After two years of writing weekly Drought Diaries posts, there’s one major gap in our discussion of the virtual water footprint of your dietary choices: breakfast.  I’ll take the mea culpa on this one and make an unfortunate confession.  I don’t eat breakfast.  Yes, I know that’s terrible, unhealthy, and downright wrong, but it is what it is, and in my non-breakfast-eating endeavors, I’ve failed to cover the virtual water footprint of breakfast foods.  Shame on me, and let’s remedy this error.

Most breakfast foods tend to fall into one of two categories: starchy or meaty.  This is bad news for the water-conscious diner, since both starches and meats tend to be environmentally unhealthy in their water use.  How unhealthy, though?

Let’s start with the starches.  We calculated the virtual water footprint of biscuits in an earlier post, which clocked in at 104 liters of water in one biscuit.  The same is true for pancakes, waffles ,and muffins, which use the same ingredients in their batter (with some variety depending on personal recipes and add-ins.)  Toast with jam takes 9 gallons  for the slice of bread and 5 liters in every meager teaspoon of your sweet topping.  Even oatmeal needs 16 liters of water in each tablespoon of cereal.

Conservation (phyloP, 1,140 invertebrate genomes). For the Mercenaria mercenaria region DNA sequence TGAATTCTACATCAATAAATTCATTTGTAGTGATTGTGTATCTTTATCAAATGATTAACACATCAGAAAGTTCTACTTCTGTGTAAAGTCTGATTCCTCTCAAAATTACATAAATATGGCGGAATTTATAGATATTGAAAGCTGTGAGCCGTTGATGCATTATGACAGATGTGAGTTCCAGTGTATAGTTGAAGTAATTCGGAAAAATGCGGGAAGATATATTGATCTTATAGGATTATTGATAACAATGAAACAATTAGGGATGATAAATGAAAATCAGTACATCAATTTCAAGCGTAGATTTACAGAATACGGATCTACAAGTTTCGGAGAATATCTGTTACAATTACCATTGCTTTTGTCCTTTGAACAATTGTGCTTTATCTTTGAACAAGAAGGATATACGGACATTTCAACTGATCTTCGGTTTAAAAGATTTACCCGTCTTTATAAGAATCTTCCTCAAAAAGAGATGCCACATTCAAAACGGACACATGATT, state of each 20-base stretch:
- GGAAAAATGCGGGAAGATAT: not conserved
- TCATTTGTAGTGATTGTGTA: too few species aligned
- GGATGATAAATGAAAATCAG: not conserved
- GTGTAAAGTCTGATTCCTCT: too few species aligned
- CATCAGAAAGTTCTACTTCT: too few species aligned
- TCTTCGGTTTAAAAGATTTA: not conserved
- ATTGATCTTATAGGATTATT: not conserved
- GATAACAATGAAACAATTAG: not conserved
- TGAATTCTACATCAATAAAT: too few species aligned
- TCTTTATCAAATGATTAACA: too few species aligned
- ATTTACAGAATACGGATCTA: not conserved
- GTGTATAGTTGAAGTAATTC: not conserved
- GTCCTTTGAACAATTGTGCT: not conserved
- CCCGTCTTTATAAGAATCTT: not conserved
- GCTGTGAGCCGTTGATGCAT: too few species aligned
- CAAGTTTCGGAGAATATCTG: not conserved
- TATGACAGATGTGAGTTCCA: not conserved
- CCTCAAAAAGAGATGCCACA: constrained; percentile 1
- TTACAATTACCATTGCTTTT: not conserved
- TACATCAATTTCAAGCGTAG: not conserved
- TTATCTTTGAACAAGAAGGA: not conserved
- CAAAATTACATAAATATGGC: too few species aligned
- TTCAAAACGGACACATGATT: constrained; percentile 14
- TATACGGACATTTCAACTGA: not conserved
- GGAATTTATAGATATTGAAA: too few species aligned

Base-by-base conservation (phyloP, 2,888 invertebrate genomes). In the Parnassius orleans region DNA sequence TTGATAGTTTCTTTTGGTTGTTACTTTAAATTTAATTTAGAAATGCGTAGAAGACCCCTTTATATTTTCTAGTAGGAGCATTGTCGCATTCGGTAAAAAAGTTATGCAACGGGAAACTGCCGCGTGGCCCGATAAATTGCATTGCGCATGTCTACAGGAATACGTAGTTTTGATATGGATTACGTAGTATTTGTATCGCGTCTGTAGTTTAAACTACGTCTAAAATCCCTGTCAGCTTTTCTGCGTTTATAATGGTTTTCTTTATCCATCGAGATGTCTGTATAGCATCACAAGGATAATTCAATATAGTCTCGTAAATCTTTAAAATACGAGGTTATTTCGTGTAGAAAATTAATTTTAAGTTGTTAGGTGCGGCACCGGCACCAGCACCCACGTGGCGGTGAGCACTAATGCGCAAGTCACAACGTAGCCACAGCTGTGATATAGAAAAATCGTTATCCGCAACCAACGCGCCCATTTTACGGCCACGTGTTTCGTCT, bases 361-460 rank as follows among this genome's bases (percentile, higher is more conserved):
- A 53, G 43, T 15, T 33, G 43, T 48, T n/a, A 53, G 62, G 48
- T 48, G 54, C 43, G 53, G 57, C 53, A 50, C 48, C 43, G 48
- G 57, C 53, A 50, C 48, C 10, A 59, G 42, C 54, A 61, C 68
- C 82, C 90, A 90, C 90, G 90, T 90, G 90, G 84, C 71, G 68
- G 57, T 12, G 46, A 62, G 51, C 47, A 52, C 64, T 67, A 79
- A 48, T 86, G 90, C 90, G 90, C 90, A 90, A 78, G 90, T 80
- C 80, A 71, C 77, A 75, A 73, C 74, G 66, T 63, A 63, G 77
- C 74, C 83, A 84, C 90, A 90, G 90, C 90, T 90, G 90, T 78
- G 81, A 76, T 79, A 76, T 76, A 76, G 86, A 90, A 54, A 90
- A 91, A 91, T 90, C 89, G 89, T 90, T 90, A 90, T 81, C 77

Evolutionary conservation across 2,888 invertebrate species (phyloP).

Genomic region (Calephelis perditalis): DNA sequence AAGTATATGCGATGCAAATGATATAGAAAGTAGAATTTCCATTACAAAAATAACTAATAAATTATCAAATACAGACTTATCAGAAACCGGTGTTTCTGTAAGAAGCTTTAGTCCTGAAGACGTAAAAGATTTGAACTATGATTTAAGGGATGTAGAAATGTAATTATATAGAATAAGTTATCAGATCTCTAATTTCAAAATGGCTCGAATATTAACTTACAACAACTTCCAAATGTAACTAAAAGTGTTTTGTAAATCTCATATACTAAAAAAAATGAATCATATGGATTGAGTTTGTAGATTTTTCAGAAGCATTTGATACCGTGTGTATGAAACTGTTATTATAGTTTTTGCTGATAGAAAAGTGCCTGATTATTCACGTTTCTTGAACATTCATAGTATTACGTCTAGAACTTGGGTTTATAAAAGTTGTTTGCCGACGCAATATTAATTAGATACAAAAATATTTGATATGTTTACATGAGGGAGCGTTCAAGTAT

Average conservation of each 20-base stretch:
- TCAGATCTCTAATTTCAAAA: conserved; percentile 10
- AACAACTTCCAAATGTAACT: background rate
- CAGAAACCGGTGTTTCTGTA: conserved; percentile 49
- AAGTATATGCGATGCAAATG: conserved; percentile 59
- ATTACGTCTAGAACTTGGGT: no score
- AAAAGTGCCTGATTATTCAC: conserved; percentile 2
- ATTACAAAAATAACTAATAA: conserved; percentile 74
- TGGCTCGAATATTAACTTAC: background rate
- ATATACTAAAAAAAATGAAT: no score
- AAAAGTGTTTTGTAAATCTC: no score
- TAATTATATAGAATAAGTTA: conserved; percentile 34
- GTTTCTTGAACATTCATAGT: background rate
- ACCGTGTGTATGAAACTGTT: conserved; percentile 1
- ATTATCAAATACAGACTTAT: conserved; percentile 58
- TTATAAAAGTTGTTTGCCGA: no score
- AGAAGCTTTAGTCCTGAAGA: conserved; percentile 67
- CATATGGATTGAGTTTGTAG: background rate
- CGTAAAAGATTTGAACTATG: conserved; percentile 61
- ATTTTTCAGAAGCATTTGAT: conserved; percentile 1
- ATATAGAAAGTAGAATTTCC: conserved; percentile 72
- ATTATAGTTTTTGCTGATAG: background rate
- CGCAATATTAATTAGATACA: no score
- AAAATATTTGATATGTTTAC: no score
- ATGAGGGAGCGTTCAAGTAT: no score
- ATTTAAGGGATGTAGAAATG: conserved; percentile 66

Now, let’s look at the meaty side of things.  I love bacon, which is why it’s really unfortunate that it takes 756 gallons per pound of bacon.  Sausage and ham have the same footprints, since they’re all made of pork. Yikes.  Even protein sources that aren’t made of meat, like eggs, have their drawbacks.  Every single egg requires 200 liters, so skip the omelet.

And what are you drinking?  Well, if it’s a cup of coffee, you can tack an additional 140 liters onto your footprint.  Orange juice is a little worse at 170 liters for a single glass. At least a cup of tea only requires 30!

What does this all mean?  Well, the good news is you don’t all have to give up eating breakfast, although my decision to skip the first meal of the day is certainly looking a little better in hindsight.  While it’s not quite as sexy as the other options, fresh fruit for breakfast is a classic for a reason: a whole pound of grapes only needs 100 liters, strawberries use even less, an average size apple will use 125 liters and one orange 80. 

That’s what I call the breakfast of champions.